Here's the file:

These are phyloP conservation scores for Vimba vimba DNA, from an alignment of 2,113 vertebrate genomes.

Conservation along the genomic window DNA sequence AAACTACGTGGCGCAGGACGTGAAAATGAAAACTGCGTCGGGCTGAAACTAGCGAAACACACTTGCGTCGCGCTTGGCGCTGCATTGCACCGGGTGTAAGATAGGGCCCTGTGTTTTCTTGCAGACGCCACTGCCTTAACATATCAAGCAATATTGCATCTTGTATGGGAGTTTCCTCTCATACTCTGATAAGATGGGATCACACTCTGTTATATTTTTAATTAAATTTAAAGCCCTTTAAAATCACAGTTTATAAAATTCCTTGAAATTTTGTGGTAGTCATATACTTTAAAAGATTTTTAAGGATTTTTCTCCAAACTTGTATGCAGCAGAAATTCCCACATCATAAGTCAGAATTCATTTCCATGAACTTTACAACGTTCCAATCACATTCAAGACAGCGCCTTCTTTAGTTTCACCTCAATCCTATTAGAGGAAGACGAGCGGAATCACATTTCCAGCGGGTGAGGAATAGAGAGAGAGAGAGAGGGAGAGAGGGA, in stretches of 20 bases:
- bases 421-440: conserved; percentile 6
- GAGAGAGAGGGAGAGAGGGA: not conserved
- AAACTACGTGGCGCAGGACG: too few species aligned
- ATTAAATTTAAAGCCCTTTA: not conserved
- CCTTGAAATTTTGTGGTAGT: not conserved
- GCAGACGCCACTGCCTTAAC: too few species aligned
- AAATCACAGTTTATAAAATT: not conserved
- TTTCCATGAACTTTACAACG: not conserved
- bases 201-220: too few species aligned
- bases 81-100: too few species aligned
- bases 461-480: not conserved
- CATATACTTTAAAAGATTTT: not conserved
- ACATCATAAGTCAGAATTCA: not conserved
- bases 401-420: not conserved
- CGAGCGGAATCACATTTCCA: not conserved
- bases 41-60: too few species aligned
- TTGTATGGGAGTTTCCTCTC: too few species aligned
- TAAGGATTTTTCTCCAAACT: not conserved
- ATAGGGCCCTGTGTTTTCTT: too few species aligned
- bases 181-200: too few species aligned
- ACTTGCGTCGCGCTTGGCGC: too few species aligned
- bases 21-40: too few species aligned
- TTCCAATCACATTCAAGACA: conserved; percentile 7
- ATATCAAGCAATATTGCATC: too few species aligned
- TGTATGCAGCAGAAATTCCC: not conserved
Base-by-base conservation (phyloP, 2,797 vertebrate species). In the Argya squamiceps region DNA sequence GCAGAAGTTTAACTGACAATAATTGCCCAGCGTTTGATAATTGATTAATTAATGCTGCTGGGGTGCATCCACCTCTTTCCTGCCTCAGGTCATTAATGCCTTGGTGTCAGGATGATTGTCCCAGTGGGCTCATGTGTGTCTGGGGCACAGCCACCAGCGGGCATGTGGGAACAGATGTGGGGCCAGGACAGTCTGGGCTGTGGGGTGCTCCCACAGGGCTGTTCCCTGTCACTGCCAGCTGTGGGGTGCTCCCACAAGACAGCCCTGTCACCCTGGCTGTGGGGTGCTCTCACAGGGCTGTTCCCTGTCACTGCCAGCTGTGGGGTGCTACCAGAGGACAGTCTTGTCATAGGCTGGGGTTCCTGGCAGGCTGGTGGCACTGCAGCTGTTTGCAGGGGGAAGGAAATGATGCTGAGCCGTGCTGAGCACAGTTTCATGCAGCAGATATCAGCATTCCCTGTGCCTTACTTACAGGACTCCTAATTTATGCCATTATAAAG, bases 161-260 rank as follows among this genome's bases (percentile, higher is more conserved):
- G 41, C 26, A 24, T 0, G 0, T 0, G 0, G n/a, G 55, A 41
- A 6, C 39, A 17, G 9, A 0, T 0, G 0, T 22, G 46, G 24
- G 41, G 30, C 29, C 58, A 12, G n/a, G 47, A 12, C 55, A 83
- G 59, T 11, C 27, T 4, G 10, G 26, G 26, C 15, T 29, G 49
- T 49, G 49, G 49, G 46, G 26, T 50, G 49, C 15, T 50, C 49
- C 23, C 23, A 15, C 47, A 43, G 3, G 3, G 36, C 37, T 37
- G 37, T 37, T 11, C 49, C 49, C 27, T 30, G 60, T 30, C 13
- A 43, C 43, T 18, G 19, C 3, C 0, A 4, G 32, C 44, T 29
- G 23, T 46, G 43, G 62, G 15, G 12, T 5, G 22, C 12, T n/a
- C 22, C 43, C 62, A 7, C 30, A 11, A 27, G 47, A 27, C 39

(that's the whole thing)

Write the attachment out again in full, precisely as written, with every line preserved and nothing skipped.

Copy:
These are phyloP conservation scores for Vimba vimba DNA, from an alignment of 2,113 vertebrate genomes.

Conservation along the genomic window DNA sequence AAACTACGTGGCGCAGGACGTGAAAATGAAAACTGCGTCGGGCTGAAACTAGCGAAACACACTTGCGTCGCGCTTGGCGCTGCATTGCACCGGGTGTAAGATAGGGCCCTGTGTTTTCTTGCAGACGCCACTGCCTTAACATATCAAGCAATATTGCATCTTGTATGGGAGTTTCCTCTCATACTCTGATAAGATGGGATCACACTCTGTTATATTTTTAATTAAATTTAAAGCCCTTTAAAATCACAGTTTATAAAATTCCTTGAAATTTTGTGGTAGTCATATACTTTAAAAGATTTTTAAGGATTTTTCTCCAAACTTGTATGCAGCAGAAATTCCCACATCATAAGTCAGAATTCATTTCCATGAACTTTACAACGTTCCAATCACATTCAAGACAGCGCCTTCTTTAGTTTCACCTCAATCCTATTAGAGGAAGACGAGCGGAATCACATTTCCAGCGGGTGAGGAATAGAGAGAGAGAGAGAGGGAGAGAGGGA, in stretches of 20 bases:
- bases 421-440: conserved; percentile 6
- GAGAGAGAGGGAGAGAGGGA: not conserved
- AAACTACGTGGCGCAGGACG: too few species aligned
- ATTAAATTTAAAGCCCTTTA: not conserved
- CCTTGAAATTTTGTGGTAGT: not conserved
- GCAGACGCCACTGCCTTAAC: too few species aligned
- AAATCACAGTTTATAAAATT: not conserved
- TTTCCATGAACTTTACAACG: not conserved
- bases 201-220: too few species aligned
- bases 81-100: too few species aligned
- bases 461-480: not conserved
- CATATACTTTAAAAGATTTT: not conserved
- ACATCATAAGTCAGAATTCA: not conserved
- bases 401-420: not conserved
- CGAGCGGAATCACATTTCCA: not conserved
- bases 41-60: too few species aligned
- TTGTATGGGAGTTTCCTCTC: too few species aligned
- TAAGGATTTTTCTCCAAACT: not conserved
- ATAGGGCCCTGTGTTTTCTT: too few species aligned
- bases 181-200: too few species aligned
- ACTTGCGTCGCGCTTGGCGC: too few species aligned
- bases 21-40: too few species aligned
- TTCCAATCACATTCAAGACA: conserved; percentile 7
- ATATCAAGCAATATTGCATC: too few species aligned
- TGTATGCAGCAGAAATTCCC: not conserved
Base-by-base conservation (phyloP, 2,797 vertebrate species). In the Argya squamiceps region DNA sequence GCAGAAGTTTAACTGACAATAATTGCCCAGCGTTTGATAATTGATTAATTAATGCTGCTGGGGTGCATCCACCTCTTTCCTGCCTCAGGTCATTAATGCCTTGGTGTCAGGATGATTGTCCCAGTGGGCTCATGTGTGTCTGGGGCACAGCCACCAGCGGGCATGTGGGAACAGATGTGGGGCCAGGACAGTCTGGGCTGTGGGGTGCTCCCACAGGGCTGTTCCCTGTCACTGCCAGCTGTGGGGTGCTCCCACAAGACAGCCCTGTCACCCTGGCTGTGGGGTGCTCTCACAGGGCTGTTCCCTGTCACTGCCAGCTGTGGGGTGCTACCAGAGGACAGTCTTGTCATAGGCTGGGGTTCCTGGCAGGCTGGTGGCACTGCAGCTGTTTGCAGGGGGAAGGAAATGATGCTGAGCCGTGCTGAGCACAGTTTCATGCAGCAGATATCAGCATTCCCTGTGCCTTACTTACAGGACTCCTAATTTATGCCATTATAAAG, bases 161-260 rank as follows among this genome's bases (percentile, higher is more conserved):
- G 41, C 26, A 24, T 0, G 0, T 0, G 0, G n/a, G 55, A 41
- A 6, C 39, A 17, G 9, A 0, T 0, G 0, T 22, G 46, G 24
- G 41, G 30, C 29, C 58, A 12, G n/a, G 47, A 12, C 55, A 83
- G 59, T 11, C 27, T 4, G 10, G 26, G 26, C 15, T 29, G 49
- T 49, G 49, G 49, G 46, G 26, T 50, G 49, C 15, T 50, C 49
- C 23, C 23, A 15, C 47, A 43, G 3, G 3, G 36, C 37, T 37
- G 37, T 37, T 11, C 49, C 49, C 27, T 30, G 60, T 30, C 13
- A 43, C 43, T 18, G 19, C 3, C 0, A 4, G 32, C 44, T 29
- G 23, T 46, G 43, G 62, G 15, G 12, T 5, G 22, C 12, T n/a
- C 22, C 43, C 62, A 7, C 30, A 11, A 27, G 47, A 27, C 39